Why, then, should English still matter? Three interwoven factors contribute to my sense that it does. The first concerns the fragile yet enduring status of English universities as public institutions, despite the appalling consequences of the past two decades of marketisation. Thain leaves suggestively open the question whether ‘English’ as a discipline means something different in a UK or a US context. (The means by which English came on both sides of the Atlantic to stand in for the humanities in general, in policy documents such as Harvard’s 1945 report on General Education in a Free Society, is a fascinating question that falls outside my current purview.) It seems to me eminently plausible that a South African university might decide to concentrate some of its resources upon specifically South African literature; such considerations only become to my mind decisive, however, when the university in question is a public good, funded (however vanishingly) by a body politic.
This does not mean that our endeavours should be co-ordinated to placidly serve ‘the state’, or ‘the taxpayer’ (those bloodless abstractions). On the contrary: a renewed ‘English’ might call into question precisely the doxa and essentialisms that other (national) institutions uphold. Part of my conviction in this regard stems from the incontrovertible tendency for English departments in particular to be caught up in recent cultural controversies concerning ‘decolonising the curriculum’, in a manner that History, for example, for the most part is not. Here we might point the way beyond the bad choice between canonicity and #tearitdown: Shakespeare, it still comes as a surprise to many on both sides of the debate to learn, does not need ‘queering’, being already plenty queer. Under the banner of a weird or non-authoritarian patriotism, we might bring together things as distinct as Blake’s ‘Jerusalem’, a work so different from the people who march in columns believe themselves to be singing, and Angela Carter’s deep investment in English folk traditions.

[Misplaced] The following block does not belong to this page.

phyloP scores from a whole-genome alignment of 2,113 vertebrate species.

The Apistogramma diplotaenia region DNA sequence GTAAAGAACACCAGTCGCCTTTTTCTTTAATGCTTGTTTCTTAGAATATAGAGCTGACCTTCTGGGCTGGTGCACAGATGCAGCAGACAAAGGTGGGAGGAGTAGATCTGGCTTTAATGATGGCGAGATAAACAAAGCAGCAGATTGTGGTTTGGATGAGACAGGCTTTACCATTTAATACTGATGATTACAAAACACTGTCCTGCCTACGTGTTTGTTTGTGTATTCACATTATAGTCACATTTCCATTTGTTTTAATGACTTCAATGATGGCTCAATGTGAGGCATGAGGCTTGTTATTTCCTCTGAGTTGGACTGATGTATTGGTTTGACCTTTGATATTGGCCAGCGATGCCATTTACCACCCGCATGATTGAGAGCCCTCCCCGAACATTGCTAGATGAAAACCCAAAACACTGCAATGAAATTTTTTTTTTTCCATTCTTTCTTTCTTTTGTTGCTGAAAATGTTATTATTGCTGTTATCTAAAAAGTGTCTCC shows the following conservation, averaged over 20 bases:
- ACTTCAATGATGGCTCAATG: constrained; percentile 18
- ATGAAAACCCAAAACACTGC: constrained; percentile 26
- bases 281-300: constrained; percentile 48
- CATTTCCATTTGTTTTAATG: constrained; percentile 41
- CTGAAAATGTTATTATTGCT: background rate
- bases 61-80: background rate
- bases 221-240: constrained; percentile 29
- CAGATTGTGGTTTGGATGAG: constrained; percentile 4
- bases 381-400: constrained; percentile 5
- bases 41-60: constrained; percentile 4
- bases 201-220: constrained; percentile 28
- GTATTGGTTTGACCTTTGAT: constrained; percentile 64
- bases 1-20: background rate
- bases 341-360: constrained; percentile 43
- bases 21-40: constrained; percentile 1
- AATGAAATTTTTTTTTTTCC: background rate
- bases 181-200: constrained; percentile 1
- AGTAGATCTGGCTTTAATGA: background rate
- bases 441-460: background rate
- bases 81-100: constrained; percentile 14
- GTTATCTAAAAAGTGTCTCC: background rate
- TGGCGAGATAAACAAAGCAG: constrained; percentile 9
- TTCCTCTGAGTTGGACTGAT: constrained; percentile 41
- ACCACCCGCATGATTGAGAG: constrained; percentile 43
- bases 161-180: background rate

This brings me to my third and final justification. Put simply, we should continue to teach English, because we do not yet know well enough what it has been. Let me take a concrete example. In a recent open letter, many undergraduates called upon my institution to take further steps toward ‘decolonisation’, which specifically criticised the ‘practical criticism’ that has come to characterise English as a subject:
The ‘objective’, ‘apolitical’ readerly response I. A. Richards (among others) posited from his ‘experiments’ drew almost exclusively on readings by white, upper middle-class male students, during the height of the British empire.
There is some truth in this report: students were indeed overwhelmingly white, upper-class males. It is moreover refreshing to feel the signatories’ burning concern for justice, which contrasts so strikingly with my own apolitical generation (we were the children of Blair). Yet much else is demonstrably false: the Faculty was established only in 1919, where the empire, far from being at its ‘height’, was already and fortunately in a period of obvious decline. Richards, meanwhile, never intended his work to be ‘apolitical’ or ‘objective’: his exercises were rather empirical studies in subjective psychology that, he believed, held powerful political consequences. These could take reactionary form, as in the subsequent (patriotic) criticism of F. R. Leavis; but so too did they enable significant counter-traditions of English, such as the materialist critique of Raymond Williams, or the media history of Marshall McLuhan, both of whom broke from Richards’s example precisely through continuing procedures that he had established. Students are in my experience positively surprised to learn the prehistory of an institution to which they belong: it is like discovering grandparents who once fought on separate sides of a war, rather than having been born with scant hair and false teeth. To learn who we might be, we need to learn to revise our presuppositions concerning what we have been.
Ewan James Jones is Lecturer in Nineteenth Century Literature in the Faculty of English at the University of Cambridge.